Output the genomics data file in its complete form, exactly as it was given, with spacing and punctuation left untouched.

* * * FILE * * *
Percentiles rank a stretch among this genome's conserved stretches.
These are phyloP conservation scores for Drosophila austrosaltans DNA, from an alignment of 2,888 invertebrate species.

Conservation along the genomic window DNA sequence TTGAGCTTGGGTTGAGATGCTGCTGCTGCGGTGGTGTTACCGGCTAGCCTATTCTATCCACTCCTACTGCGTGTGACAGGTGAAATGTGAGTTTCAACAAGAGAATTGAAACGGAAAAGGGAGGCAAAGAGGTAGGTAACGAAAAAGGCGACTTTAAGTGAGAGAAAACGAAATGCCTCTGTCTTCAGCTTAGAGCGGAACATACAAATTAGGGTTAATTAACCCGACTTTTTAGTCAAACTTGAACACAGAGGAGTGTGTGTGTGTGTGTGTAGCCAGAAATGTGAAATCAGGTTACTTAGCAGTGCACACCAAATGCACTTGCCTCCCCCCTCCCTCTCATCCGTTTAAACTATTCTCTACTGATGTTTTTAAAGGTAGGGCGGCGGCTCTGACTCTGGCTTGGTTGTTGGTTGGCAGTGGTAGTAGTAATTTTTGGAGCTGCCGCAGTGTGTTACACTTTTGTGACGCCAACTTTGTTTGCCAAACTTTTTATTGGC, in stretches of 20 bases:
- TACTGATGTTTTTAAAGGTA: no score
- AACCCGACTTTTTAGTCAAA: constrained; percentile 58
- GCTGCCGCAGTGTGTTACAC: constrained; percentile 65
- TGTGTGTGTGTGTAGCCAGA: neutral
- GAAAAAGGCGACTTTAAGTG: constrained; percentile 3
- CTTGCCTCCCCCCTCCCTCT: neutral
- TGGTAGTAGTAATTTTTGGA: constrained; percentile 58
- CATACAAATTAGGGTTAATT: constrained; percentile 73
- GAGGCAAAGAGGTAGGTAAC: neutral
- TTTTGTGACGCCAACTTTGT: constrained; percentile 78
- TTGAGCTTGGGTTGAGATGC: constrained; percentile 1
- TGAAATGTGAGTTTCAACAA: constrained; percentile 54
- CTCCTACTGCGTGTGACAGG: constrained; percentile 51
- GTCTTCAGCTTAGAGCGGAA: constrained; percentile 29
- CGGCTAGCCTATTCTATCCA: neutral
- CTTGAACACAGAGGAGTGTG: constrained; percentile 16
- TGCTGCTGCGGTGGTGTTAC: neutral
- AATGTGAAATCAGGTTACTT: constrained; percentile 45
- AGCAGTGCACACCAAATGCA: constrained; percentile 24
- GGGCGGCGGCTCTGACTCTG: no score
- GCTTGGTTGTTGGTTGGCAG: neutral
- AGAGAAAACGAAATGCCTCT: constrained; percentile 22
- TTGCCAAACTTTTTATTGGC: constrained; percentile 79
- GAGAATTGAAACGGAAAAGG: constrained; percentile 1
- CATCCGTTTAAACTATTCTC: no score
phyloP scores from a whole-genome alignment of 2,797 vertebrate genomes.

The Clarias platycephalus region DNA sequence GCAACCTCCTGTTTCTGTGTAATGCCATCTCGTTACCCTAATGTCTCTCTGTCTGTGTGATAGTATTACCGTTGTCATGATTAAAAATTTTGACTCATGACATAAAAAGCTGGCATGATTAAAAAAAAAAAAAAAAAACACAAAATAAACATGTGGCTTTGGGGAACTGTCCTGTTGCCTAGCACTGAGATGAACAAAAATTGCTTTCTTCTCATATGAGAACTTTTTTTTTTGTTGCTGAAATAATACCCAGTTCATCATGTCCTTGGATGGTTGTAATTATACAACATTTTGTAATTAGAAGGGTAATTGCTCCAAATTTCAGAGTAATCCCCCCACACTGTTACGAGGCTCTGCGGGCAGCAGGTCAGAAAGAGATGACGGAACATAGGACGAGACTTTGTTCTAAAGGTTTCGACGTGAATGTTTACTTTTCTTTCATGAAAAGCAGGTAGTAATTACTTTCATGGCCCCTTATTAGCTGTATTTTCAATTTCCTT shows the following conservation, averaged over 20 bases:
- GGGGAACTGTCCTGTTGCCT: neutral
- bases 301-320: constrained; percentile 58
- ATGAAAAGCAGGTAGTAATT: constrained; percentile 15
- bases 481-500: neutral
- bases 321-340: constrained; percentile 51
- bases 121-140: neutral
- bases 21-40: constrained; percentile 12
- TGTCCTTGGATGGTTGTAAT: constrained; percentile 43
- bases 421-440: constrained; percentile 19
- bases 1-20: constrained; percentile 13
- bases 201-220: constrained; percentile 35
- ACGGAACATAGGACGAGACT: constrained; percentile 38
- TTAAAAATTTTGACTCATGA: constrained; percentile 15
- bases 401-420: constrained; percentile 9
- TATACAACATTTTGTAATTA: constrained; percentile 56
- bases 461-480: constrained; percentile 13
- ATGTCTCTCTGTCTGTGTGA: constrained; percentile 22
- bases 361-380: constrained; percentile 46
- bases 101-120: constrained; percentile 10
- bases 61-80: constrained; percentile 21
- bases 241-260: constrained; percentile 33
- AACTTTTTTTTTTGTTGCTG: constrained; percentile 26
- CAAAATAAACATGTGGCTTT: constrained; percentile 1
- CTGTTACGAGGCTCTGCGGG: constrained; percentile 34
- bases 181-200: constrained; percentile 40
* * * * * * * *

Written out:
Percentiles rank a stretch among this genome's conserved stretches.
These are phyloP conservation scores for Drosophila austrosaltans DNA, from an alignment of 2,888 invertebrate species.

Conservation along the genomic window DNA sequence TTGAGCTTGGGTTGAGATGCTGCTGCTGCGGTGGTGTTACCGGCTAGCCTATTCTATCCACTCCTACTGCGTGTGACAGGTGAAATGTGAGTTTCAACAAGAGAATTGAAACGGAAAAGGGAGGCAAAGAGGTAGGTAACGAAAAAGGCGACTTTAAGTGAGAGAAAACGAAATGCCTCTGTCTTCAGCTTAGAGCGGAACATACAAATTAGGGTTAATTAACCCGACTTTTTAGTCAAACTTGAACACAGAGGAGTGTGTGTGTGTGTGTGTAGCCAGAAATGTGAAATCAGGTTACTTAGCAGTGCACACCAAATGCACTTGCCTCCCCCCTCCCTCTCATCCGTTTAAACTATTCTCTACTGATGTTTTTAAAGGTAGGGCGGCGGCTCTGACTCTGGCTTGGTTGTTGGTTGGCAGTGGTAGTAGTAATTTTTGGAGCTGCCGCAGTGTGTTACACTTTTGTGACGCCAACTTTGTTTGCCAAACTTTTTATTGGC, in stretches of 20 bases:
- TACTGATGTTTTTAAAGGTA: no score
- AACCCGACTTTTTAGTCAAA: constrained; percentile 58
- GCTGCCGCAGTGTGTTACAC: constrained; percentile 65
- TGTGTGTGTGTGTAGCCAGA: neutral
- GAAAAAGGCGACTTTAAGTG: constrained; percentile 3
- CTTGCCTCCCCCCTCCCTCT: neutral
- TGGTAGTAGTAATTTTTGGA: constrained; percentile 58
- CATACAAATTAGGGTTAATT: constrained; percentile 73
- GAGGCAAAGAGGTAGGTAAC: neutral
- TTTTGTGACGCCAACTTTGT: constrained; percentile 78
- TTGAGCTTGGGTTGAGATGC: constrained; percentile 1
- TGAAATGTGAGTTTCAACAA: constrained; percentile 54
- CTCCTACTGCGTGTGACAGG: constrained; percentile 51
- GTCTTCAGCTTAGAGCGGAA: constrained; percentile 29
- CGGCTAGCCTATTCTATCCA: neutral
- CTTGAACACAGAGGAGTGTG: constrained; percentile 16
- TGCTGCTGCGGTGGTGTTAC: neutral
- AATGTGAAATCAGGTTACTT: constrained; percentile 45
- AGCAGTGCACACCAAATGCA: constrained; percentile 24
- GGGCGGCGGCTCTGACTCTG: no score
- GCTTGGTTGTTGGTTGGCAG: neutral
- AGAGAAAACGAAATGCCTCT: constrained; percentile 22
- TTGCCAAACTTTTTATTGGC: constrained; percentile 79
- GAGAATTGAAACGGAAAAGG: constrained; percentile 1
- CATCCGTTTAAACTATTCTC: no score
phyloP scores from a whole-genome alignment of 2,797 vertebrate genomes.

The Clarias platycephalus region DNA sequence GCAACCTCCTGTTTCTGTGTAATGCCATCTCGTTACCCTAATGTCTCTCTGTCTGTGTGATAGTATTACCGTTGTCATGATTAAAAATTTTGACTCATGACATAAAAAGCTGGCATGATTAAAAAAAAAAAAAAAAAACACAAAATAAACATGTGGCTTTGGGGAACTGTCCTGTTGCCTAGCACTGAGATGAACAAAAATTGCTTTCTTCTCATATGAGAACTTTTTTTTTTGTTGCTGAAATAATACCCAGTTCATCATGTCCTTGGATGGTTGTAATTATACAACATTTTGTAATTAGAAGGGTAATTGCTCCAAATTTCAGAGTAATCCCCCCACACTGTTACGAGGCTCTGCGGGCAGCAGGTCAGAAAGAGATGACGGAACATAGGACGAGACTTTGTTCTAAAGGTTTCGACGTGAATGTTTACTTTTCTTTCATGAAAAGCAGGTAGTAATTACTTTCATGGCCCCTTATTAGCTGTATTTTCAATTTCCTT shows the following conservation, averaged over 20 bases:
- GGGGAACTGTCCTGTTGCCT: neutral
- bases 301-320: constrained; percentile 58
- ATGAAAAGCAGGTAGTAATT: constrained; percentile 15
- bases 481-500: neutral
- bases 321-340: constrained; percentile 51
- bases 121-140: neutral
- bases 21-40: constrained; percentile 12
- TGTCCTTGGATGGTTGTAAT: constrained; percentile 43
- bases 421-440: constrained; percentile 19
- bases 1-20: constrained; percentile 13
- bases 201-220: constrained; percentile 35
- ACGGAACATAGGACGAGACT: constrained; percentile 38
- TTAAAAATTTTGACTCATGA: constrained; percentile 15
- bases 401-420: constrained; percentile 9
- TATACAACATTTTGTAATTA: constrained; percentile 56
- bases 461-480: constrained; percentile 13
- ATGTCTCTCTGTCTGTGTGA: constrained; percentile 22
- bases 361-380: constrained; percentile 46
- bases 101-120: constrained; percentile 10
- bases 61-80: constrained; percentile 21
- bases 241-260: constrained; percentile 33
- AACTTTTTTTTTTGTTGCTG: constrained; percentile 26
- CAAAATAAACATGTGGCTTT: constrained; percentile 1
- CTGTTACGAGGCTCTGCGGG: constrained; percentile 34
- bases 181-200: constrained; percentile 40